Despite Lame-Duck Status, Trump Administration Follows Through on Threat to Increase EU Product Tariffs
With less than three weeks remaining before President-elect Joe Biden is inaugurated as the 46th President of the United States, the Trump administration launched the latest salvo in the decades-long trans-Atlantic dispute over government subsidies to the Boeing Company and Airbus SE. On December 30, 2020, the United States Trade Representative (USTR) announced that certain French and German products — including aircraft manufacturing parts and non-sparkling wines, cognac and other grape brandies — will be subject to new tariffs. In addition to heightening the pressure on both sides of the Atlantic to achieve a negotiated resolution, this latest move all but ensures that any such resolution rests with the incoming Biden administration.
As detailed in our previous client alert, this dispute dates back to 2004, when the U.S. filed a case with the World Trade Organization (WTO) alleging that Airbus had received $22 billion in prohibited government subsidies. A year later, following failed consultations with the U.S. marked by the U.S. request for establishment of a dispute settlement panel in the Airbus matter, the EU responded by filing its own complaint before the WTO alleging that Boeing, a direct competitor of Airbus, had received $23 billion in government subsidies.
During nearly two decades of ongoing dispute settlement, the WTO has issued rulings essentially allowing both sides to claim victory. In 2019, the Trump administration — after receiving WTO authorization to impose $7.5 billion in tariffs on EU-imported goods — exercised this authority by imposing 15% tariffs on Airbus aircraft and 25% tariffs on a variety of EU imports, including French wine, Scotch whisky and Spanish olives.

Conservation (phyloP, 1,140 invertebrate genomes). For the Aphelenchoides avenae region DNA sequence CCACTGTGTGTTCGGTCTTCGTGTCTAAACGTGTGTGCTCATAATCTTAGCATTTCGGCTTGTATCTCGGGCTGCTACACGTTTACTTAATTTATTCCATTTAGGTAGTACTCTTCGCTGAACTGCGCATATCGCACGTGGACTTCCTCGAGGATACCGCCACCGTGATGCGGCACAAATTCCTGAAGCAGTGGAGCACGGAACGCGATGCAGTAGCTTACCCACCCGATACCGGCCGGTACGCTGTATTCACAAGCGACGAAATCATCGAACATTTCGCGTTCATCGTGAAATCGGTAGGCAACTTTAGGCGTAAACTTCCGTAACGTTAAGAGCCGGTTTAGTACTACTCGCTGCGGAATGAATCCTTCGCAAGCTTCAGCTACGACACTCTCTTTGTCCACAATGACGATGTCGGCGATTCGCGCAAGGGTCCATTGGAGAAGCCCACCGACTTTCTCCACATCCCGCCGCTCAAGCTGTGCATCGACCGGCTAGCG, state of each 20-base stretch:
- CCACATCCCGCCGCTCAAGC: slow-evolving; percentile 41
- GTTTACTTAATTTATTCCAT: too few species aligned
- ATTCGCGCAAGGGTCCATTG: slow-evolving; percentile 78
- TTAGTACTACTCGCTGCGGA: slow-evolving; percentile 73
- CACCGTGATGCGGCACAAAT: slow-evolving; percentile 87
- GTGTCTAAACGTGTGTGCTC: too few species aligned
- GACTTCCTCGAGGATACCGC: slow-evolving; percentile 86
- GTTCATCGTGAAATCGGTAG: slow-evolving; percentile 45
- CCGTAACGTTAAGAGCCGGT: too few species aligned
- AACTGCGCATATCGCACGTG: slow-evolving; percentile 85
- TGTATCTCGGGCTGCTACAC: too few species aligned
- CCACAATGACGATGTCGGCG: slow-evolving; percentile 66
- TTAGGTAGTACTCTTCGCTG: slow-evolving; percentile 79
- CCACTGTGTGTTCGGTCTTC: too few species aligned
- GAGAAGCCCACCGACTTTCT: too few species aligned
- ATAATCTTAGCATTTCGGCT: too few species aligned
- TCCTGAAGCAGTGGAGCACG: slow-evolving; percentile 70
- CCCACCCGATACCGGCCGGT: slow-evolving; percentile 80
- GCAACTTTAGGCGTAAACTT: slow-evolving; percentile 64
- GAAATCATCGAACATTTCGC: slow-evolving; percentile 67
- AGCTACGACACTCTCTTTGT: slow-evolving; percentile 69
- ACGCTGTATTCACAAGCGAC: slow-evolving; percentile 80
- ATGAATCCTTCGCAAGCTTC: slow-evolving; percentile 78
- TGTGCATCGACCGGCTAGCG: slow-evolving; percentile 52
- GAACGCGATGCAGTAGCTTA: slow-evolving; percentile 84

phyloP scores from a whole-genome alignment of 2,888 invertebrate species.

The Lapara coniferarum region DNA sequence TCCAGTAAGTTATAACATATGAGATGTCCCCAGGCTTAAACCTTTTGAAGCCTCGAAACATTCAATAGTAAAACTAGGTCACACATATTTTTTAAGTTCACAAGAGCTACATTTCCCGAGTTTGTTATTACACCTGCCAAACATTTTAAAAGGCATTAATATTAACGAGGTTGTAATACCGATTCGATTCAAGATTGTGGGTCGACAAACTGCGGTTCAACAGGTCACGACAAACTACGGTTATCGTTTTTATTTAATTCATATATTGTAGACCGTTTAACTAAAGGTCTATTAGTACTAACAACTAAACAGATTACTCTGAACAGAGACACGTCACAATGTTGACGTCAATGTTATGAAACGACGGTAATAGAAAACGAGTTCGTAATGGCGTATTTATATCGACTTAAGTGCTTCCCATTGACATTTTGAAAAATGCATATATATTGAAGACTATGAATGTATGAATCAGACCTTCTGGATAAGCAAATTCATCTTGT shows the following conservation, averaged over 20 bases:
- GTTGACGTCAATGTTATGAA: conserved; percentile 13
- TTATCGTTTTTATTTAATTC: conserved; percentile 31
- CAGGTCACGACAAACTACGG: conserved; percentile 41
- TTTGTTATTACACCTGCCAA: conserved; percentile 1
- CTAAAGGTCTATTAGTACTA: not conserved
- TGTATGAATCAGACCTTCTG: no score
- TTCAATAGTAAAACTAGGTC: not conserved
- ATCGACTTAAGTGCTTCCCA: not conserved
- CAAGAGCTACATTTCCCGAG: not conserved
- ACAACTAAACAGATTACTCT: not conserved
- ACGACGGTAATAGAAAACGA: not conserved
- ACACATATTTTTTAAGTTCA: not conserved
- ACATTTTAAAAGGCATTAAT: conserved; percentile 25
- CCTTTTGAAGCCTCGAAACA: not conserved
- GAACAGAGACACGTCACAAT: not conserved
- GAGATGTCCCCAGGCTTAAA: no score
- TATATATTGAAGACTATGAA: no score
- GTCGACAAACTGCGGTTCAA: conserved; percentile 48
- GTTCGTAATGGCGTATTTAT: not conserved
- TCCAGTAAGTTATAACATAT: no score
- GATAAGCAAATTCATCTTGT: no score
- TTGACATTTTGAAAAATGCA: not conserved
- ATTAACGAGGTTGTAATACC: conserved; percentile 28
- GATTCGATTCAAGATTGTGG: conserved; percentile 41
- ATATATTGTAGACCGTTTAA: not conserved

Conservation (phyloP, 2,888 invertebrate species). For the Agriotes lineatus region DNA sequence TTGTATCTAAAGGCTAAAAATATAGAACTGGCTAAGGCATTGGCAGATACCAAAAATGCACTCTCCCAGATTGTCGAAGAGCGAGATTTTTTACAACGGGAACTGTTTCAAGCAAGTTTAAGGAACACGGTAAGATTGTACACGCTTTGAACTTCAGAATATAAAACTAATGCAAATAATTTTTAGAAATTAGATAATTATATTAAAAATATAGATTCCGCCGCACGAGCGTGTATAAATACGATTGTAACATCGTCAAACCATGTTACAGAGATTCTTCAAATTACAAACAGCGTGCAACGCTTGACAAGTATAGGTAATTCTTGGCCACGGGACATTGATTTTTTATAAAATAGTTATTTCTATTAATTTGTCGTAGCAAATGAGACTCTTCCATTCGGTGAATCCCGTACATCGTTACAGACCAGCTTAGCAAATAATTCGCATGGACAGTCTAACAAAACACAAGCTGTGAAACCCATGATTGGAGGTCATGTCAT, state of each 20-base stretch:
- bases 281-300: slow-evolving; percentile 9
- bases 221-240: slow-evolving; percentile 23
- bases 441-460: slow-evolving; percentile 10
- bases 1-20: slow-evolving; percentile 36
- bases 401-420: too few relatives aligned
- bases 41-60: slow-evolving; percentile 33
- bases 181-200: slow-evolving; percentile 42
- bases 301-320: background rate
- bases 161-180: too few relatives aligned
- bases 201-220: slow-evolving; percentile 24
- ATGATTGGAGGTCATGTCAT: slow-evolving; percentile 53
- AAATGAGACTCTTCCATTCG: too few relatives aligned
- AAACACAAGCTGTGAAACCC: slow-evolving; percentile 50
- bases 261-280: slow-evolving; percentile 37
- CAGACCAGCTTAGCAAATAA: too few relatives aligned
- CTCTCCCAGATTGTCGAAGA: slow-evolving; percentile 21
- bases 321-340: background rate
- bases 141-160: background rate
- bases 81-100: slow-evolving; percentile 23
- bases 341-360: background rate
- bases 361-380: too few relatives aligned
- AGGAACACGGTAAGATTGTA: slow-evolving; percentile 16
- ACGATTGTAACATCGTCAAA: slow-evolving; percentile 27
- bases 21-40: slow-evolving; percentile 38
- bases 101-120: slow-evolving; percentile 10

Then, on October 26, 2020, the WTO authorized the EU to impose, as a counter measure, nearly $4 billion in tariffs on imported goods from the United States. The EU quickly exercised its new authority by assessing additional ad valorem duties at a rate of 15% on certain airplanes and other civil aircraft, along with additional ad valorem duties at a rate of 25% on a host of other items, including but not limited to: food items, beverages, polymers, suitcases and handbags, shovel loaders and tractors, and exercise equipment.
U.S. Expands List of EU Products Subject to Tariffs
According to the Federal Register Notice, the expanded list of products will include French and German:
Aircraft-manufacturing parts, including certain fuselages and fuselage sections, wings and wing assemblies (other than wings having exterior surfaces of carbon composite material), and horizontal and vertical stabilizers.
Certain non-sparkling wines, cognac, and other grape brandies.
The aircraft manufacturing parts and beverages will be subject to additional ad valorem duties at a rate of 15% and 25%, respectively. These new tariffs are slated to go into effect on January 12, 2021.
In the notice, USTR states that it is expanding the products on which tariffs would be applied because the EU’s tariff calculation was flawed in that it relied on data from a period when trade was not impacted by the global COVID-19 pandemic; and did not appropriately account for U.S. exports to the United Kingdom. USTR states that, as a result of the flawed methodology, the new EU tariffs covered a disproportionate volume of U.S. imports; thus requiring a “proportionate” response from the United States.
Notably, the USTR announcement comes less than a month after the EU unveiled a policy document entitled “A new EU-U.S. agenda for global change” that calls for a resolution to so-called “bilateral trade irritants,” including the ongoing aircraft dispute. Moving forward, there is now little doubt that the prospects for a negotiated resolution rest exclusively with the incoming Biden administration.